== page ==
The tornado that carved a destructive path in upstate New York on Tuesday night was the second-deadliest in the state since at least 1950 — and may be among the most powerful locally recorded, meteorologists say. Four people were killed, including a mother and her 4-month-old baby, when the tornado touched down around 7:15 p.m. in Smithfield, east of Syracuse. Officials said homes were ripped from their foundations, debris was scattered across several surrounding counties and about 40,000 were still without power Wednesday afternoon.
While New York might see four or five tornadoes a year, they aren’t often classified as an EF-2 or higher on the Enhanced Fujita scale, which ranks a twister’s strength. The National Weather Service was continuing to assess the damage, but said the latest tornado could be at least an EF-2 — categorized by winds of 113 mph to 157 mph. Madison County last saw a tornado, an EF-2, in 2009. The deadliest in the state occurred in 1989 in Orange County, where nine elementary schoolchildren were crushed by a falling cafeteria wall. Tuesday’s tornado pulled one home from the ground and dropped it hundreds of feet away on another house, police said. “This is one for the books,” said National Weather Service meteorologist Mike Evans.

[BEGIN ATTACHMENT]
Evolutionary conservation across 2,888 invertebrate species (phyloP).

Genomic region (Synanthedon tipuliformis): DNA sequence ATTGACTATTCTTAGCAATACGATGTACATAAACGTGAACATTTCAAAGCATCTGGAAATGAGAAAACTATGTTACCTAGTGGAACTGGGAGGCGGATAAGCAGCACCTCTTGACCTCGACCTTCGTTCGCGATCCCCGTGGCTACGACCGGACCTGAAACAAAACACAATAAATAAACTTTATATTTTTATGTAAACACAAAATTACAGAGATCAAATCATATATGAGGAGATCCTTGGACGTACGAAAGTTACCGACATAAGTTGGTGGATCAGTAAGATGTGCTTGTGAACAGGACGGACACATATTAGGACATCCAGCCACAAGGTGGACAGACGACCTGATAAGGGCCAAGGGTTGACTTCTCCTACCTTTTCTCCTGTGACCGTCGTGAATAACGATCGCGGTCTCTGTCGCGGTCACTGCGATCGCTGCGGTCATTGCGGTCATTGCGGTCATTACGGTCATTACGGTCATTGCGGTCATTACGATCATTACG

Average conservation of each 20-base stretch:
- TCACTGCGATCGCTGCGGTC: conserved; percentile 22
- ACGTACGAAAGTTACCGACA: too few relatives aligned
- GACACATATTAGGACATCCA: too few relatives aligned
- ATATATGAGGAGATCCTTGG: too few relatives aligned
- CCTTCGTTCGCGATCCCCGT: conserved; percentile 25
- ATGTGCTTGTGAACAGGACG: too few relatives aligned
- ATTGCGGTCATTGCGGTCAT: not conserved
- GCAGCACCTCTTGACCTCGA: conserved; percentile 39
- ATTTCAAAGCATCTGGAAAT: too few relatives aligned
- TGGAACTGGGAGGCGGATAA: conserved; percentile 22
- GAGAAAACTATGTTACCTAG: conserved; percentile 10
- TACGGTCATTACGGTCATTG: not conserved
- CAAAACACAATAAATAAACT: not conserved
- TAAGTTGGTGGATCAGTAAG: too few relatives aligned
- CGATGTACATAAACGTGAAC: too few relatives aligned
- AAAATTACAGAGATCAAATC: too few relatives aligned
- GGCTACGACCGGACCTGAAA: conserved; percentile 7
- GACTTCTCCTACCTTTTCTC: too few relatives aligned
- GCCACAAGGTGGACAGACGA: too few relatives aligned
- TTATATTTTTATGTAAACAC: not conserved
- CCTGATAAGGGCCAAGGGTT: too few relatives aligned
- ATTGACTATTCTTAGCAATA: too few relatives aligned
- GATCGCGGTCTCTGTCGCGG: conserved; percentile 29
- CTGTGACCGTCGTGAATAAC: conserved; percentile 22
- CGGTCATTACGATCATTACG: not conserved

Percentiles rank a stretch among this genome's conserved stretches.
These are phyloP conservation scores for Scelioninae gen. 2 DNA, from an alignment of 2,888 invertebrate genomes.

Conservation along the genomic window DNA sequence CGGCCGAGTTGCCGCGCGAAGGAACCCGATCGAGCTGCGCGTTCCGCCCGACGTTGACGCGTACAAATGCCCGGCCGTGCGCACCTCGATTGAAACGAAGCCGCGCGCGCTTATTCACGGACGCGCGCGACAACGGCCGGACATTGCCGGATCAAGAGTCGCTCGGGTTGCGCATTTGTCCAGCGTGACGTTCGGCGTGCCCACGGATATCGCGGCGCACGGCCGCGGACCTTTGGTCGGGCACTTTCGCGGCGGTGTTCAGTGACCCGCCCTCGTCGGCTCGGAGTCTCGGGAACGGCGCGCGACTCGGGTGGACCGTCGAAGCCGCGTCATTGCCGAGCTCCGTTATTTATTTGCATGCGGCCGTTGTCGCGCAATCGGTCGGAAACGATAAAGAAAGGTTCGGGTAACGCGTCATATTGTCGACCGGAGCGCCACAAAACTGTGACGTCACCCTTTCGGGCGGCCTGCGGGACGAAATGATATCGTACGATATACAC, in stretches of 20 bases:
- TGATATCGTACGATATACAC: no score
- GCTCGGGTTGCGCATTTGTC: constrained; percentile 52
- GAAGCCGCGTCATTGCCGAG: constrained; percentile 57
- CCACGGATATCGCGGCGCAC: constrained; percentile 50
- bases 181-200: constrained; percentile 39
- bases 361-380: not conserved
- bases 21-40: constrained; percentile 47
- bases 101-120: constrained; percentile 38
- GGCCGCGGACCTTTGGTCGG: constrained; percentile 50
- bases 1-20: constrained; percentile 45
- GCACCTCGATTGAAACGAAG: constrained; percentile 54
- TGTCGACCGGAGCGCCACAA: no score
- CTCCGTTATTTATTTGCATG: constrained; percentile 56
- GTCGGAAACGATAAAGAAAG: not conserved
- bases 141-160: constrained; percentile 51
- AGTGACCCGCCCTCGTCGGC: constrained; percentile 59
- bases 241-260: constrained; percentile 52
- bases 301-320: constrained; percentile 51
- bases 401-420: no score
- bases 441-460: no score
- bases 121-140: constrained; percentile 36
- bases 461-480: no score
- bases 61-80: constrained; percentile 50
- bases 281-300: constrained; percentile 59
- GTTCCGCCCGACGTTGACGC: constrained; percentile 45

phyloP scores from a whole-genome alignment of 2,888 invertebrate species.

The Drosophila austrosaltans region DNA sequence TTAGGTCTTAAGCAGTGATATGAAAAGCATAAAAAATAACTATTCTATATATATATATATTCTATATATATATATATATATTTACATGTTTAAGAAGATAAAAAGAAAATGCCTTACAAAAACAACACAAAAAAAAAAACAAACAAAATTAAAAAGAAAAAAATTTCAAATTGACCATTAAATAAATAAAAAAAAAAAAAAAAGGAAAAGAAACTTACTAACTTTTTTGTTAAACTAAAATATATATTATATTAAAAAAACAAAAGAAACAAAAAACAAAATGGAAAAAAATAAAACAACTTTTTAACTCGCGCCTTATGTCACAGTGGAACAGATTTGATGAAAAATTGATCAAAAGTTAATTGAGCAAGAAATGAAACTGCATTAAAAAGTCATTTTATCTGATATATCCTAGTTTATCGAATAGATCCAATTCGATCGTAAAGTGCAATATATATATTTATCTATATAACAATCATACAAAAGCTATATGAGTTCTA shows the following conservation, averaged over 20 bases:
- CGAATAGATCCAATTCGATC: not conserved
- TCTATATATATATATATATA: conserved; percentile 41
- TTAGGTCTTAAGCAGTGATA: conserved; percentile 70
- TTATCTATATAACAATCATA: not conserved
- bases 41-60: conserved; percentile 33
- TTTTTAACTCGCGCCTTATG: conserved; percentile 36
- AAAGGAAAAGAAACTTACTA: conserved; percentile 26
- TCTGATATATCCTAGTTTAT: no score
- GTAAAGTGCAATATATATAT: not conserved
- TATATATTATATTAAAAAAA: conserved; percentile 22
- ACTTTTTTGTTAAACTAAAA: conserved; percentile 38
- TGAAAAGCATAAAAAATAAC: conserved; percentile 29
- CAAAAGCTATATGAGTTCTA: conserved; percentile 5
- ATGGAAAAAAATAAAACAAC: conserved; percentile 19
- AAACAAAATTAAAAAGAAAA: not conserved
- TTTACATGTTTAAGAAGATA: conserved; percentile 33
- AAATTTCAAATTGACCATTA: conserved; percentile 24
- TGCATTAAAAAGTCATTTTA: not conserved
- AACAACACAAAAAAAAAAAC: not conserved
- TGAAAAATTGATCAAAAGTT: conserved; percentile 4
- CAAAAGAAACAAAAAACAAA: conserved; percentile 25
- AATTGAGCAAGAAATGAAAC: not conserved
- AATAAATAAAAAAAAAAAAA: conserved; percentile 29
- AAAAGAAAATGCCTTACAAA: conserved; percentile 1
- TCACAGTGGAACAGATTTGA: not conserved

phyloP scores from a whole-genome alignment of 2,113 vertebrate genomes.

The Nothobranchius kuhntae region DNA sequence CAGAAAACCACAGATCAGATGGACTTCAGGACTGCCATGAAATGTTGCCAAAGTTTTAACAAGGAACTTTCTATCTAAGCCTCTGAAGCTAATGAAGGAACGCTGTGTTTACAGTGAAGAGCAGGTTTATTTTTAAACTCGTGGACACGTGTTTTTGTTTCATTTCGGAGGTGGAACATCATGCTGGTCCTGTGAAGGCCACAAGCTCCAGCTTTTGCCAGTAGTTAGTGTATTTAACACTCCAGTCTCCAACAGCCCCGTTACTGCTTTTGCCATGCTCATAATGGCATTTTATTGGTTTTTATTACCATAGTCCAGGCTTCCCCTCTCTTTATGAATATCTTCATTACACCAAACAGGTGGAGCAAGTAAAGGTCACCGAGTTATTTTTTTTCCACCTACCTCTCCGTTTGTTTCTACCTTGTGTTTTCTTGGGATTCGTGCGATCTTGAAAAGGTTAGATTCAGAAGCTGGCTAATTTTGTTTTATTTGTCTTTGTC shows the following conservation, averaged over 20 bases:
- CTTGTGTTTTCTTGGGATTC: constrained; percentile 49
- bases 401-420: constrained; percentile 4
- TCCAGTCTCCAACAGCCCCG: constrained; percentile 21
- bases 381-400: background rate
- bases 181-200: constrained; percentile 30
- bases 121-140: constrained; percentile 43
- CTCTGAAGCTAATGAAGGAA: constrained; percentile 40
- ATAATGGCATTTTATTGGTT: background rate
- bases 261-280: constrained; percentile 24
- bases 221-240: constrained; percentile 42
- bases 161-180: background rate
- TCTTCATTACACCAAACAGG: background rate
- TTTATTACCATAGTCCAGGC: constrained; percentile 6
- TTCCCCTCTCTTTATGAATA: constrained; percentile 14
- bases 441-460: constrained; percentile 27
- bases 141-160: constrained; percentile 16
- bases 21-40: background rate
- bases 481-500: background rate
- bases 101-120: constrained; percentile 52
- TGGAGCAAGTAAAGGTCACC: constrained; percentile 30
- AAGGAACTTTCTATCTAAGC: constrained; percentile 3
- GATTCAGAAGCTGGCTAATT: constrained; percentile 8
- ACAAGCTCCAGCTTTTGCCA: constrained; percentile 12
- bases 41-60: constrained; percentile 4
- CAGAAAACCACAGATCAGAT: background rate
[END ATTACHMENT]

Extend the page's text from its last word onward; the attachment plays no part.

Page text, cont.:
Mike Groll / AP
A woman walks through debris of a destroyed house after Tuesday night's storm, on Wednesday, July 9, 2014, in Smithfield, N.Y. The National Weather Service has confirmed that a tornado destroyed the homes in upstate New York where four people were killed.
— Erik Ortiz
First published July 9 2014, 12:07 PM